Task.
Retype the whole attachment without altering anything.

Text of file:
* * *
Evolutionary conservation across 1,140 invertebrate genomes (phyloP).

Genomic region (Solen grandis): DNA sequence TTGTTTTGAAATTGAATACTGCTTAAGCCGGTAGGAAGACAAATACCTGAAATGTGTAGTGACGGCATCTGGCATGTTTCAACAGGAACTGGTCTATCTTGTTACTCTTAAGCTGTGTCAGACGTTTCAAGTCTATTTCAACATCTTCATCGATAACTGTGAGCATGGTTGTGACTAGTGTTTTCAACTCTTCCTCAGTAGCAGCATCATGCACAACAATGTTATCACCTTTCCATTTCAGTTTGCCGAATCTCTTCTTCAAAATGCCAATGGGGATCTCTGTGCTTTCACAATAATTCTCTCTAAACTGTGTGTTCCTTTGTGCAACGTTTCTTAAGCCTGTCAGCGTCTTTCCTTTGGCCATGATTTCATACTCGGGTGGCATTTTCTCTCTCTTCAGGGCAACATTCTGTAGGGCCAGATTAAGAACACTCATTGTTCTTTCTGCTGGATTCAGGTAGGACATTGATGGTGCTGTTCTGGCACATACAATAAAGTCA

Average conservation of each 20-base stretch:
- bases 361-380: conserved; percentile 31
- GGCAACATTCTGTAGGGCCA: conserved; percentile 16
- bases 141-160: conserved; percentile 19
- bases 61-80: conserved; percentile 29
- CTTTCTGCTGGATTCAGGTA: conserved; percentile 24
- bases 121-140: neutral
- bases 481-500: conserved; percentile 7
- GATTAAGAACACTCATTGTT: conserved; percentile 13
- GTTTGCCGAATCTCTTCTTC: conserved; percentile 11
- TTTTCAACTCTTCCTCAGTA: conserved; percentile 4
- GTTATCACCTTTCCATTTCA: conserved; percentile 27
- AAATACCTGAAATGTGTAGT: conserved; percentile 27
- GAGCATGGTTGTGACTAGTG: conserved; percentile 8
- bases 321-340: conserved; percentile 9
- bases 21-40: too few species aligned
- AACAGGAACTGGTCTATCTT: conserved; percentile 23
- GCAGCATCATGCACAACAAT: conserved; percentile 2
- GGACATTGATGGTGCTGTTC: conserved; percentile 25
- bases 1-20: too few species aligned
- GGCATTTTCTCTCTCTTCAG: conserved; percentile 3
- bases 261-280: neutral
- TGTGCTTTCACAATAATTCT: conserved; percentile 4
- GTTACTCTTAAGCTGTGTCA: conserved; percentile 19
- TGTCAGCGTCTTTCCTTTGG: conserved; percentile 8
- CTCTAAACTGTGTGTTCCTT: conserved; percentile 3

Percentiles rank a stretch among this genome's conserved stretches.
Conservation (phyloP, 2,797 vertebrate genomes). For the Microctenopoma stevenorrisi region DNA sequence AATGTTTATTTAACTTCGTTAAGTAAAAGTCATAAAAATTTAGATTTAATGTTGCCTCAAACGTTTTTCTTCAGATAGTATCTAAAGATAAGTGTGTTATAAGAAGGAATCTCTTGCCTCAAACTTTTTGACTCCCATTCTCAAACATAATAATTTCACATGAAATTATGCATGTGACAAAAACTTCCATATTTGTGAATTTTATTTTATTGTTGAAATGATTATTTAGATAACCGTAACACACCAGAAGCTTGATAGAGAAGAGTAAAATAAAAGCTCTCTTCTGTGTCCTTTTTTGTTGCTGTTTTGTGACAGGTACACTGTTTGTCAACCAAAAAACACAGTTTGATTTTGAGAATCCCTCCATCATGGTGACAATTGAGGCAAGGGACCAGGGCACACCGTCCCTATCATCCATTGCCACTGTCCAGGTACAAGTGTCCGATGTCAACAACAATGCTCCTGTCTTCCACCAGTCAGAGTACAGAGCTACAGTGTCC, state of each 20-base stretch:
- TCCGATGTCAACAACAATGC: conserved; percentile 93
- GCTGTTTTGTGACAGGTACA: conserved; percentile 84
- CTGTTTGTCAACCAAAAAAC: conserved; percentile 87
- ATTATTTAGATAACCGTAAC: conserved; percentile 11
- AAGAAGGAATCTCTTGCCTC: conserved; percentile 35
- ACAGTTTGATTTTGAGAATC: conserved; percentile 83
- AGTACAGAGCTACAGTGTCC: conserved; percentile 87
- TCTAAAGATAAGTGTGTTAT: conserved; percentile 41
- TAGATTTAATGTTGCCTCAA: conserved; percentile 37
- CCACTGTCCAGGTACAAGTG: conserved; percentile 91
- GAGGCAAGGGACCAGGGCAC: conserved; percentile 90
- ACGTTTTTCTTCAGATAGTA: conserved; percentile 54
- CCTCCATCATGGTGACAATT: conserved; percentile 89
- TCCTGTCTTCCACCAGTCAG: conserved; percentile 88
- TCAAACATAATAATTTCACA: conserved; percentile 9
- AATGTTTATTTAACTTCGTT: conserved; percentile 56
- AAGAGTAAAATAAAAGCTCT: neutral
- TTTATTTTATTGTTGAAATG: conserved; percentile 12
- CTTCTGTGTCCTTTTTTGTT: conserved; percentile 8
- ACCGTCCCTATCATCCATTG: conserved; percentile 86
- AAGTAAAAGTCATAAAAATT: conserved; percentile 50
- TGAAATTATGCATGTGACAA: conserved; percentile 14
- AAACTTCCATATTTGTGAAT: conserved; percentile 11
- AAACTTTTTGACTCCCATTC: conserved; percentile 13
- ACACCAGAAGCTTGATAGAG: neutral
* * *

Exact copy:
Evolutionary conservation across 1,140 invertebrate genomes (phyloP).

Genomic region (Solen grandis): DNA sequence TTGTTTTGAAATTGAATACTGCTTAAGCCGGTAGGAAGACAAATACCTGAAATGTGTAGTGACGGCATCTGGCATGTTTCAACAGGAACTGGTCTATCTTGTTACTCTTAAGCTGTGTCAGACGTTTCAAGTCTATTTCAACATCTTCATCGATAACTGTGAGCATGGTTGTGACTAGTGTTTTCAACTCTTCCTCAGTAGCAGCATCATGCACAACAATGTTATCACCTTTCCATTTCAGTTTGCCGAATCTCTTCTTCAAAATGCCAATGGGGATCTCTGTGCTTTCACAATAATTCTCTCTAAACTGTGTGTTCCTTTGTGCAACGTTTCTTAAGCCTGTCAGCGTCTTTCCTTTGGCCATGATTTCATACTCGGGTGGCATTTTCTCTCTCTTCAGGGCAACATTCTGTAGGGCCAGATTAAGAACACTCATTGTTCTTTCTGCTGGATTCAGGTAGGACATTGATGGTGCTGTTCTGGCACATACAATAAAGTCA

Average conservation of each 20-base stretch:
- bases 361-380: conserved; percentile 31
- GGCAACATTCTGTAGGGCCA: conserved; percentile 16
- bases 141-160: conserved; percentile 19
- bases 61-80: conserved; percentile 29
- CTTTCTGCTGGATTCAGGTA: conserved; percentile 24
- bases 121-140: neutral
- bases 481-500: conserved; percentile 7
- GATTAAGAACACTCATTGTT: conserved; percentile 13
- GTTTGCCGAATCTCTTCTTC: conserved; percentile 11
- TTTTCAACTCTTCCTCAGTA: conserved; percentile 4
- GTTATCACCTTTCCATTTCA: conserved; percentile 27
- AAATACCTGAAATGTGTAGT: conserved; percentile 27
- GAGCATGGTTGTGACTAGTG: conserved; percentile 8
- bases 321-340: conserved; percentile 9
- bases 21-40: too few species aligned
- AACAGGAACTGGTCTATCTT: conserved; percentile 23
- GCAGCATCATGCACAACAAT: conserved; percentile 2
- GGACATTGATGGTGCTGTTC: conserved; percentile 25
- bases 1-20: too few species aligned
- GGCATTTTCTCTCTCTTCAG: conserved; percentile 3
- bases 261-280: neutral
- TGTGCTTTCACAATAATTCT: conserved; percentile 4
- GTTACTCTTAAGCTGTGTCA: conserved; percentile 19
- TGTCAGCGTCTTTCCTTTGG: conserved; percentile 8
- CTCTAAACTGTGTGTTCCTT: conserved; percentile 3

Percentiles rank a stretch among this genome's conserved stretches.
Conservation (phyloP, 2,797 vertebrate genomes). For the Microctenopoma stevenorrisi region DNA sequence AATGTTTATTTAACTTCGTTAAGTAAAAGTCATAAAAATTTAGATTTAATGTTGCCTCAAACGTTTTTCTTCAGATAGTATCTAAAGATAAGTGTGTTATAAGAAGGAATCTCTTGCCTCAAACTTTTTGACTCCCATTCTCAAACATAATAATTTCACATGAAATTATGCATGTGACAAAAACTTCCATATTTGTGAATTTTATTTTATTGTTGAAATGATTATTTAGATAACCGTAACACACCAGAAGCTTGATAGAGAAGAGTAAAATAAAAGCTCTCTTCTGTGTCCTTTTTTGTTGCTGTTTTGTGACAGGTACACTGTTTGTCAACCAAAAAACACAGTTTGATTTTGAGAATCCCTCCATCATGGTGACAATTGAGGCAAGGGACCAGGGCACACCGTCCCTATCATCCATTGCCACTGTCCAGGTACAAGTGTCCGATGTCAACAACAATGCTCCTGTCTTCCACCAGTCAGAGTACAGAGCTACAGTGTCC, state of each 20-base stretch:
- TCCGATGTCAACAACAATGC: conserved; percentile 93
- GCTGTTTTGTGACAGGTACA: conserved; percentile 84
- CTGTTTGTCAACCAAAAAAC: conserved; percentile 87
- ATTATTTAGATAACCGTAAC: conserved; percentile 11
- AAGAAGGAATCTCTTGCCTC: conserved; percentile 35
- ACAGTTTGATTTTGAGAATC: conserved; percentile 83
- AGTACAGAGCTACAGTGTCC: conserved; percentile 87
- TCTAAAGATAAGTGTGTTAT: conserved; percentile 41
- TAGATTTAATGTTGCCTCAA: conserved; percentile 37
- CCACTGTCCAGGTACAAGTG: conserved; percentile 91
- GAGGCAAGGGACCAGGGCAC: conserved; percentile 90
- ACGTTTTTCTTCAGATAGTA: conserved; percentile 54
- CCTCCATCATGGTGACAATT: conserved; percentile 89
- TCCTGTCTTCCACCAGTCAG: conserved; percentile 88
- TCAAACATAATAATTTCACA: conserved; percentile 9
- AATGTTTATTTAACTTCGTT: conserved; percentile 56
- AAGAGTAAAATAAAAGCTCT: neutral
- TTTATTTTATTGTTGAAATG: conserved; percentile 12
- CTTCTGTGTCCTTTTTTGTT: conserved; percentile 8
- ACCGTCCCTATCATCCATTG: conserved; percentile 86
- AAGTAAAAGTCATAAAAATT: conserved; percentile 50
- TGAAATTATGCATGTGACAA: conserved; percentile 14
- AAACTTCCATATTTGTGAAT: conserved; percentile 11
- AAACTTTTTGACTCCCATTC: conserved; percentile 13
- ACACCAGAAGCTTGATAGAG: neutral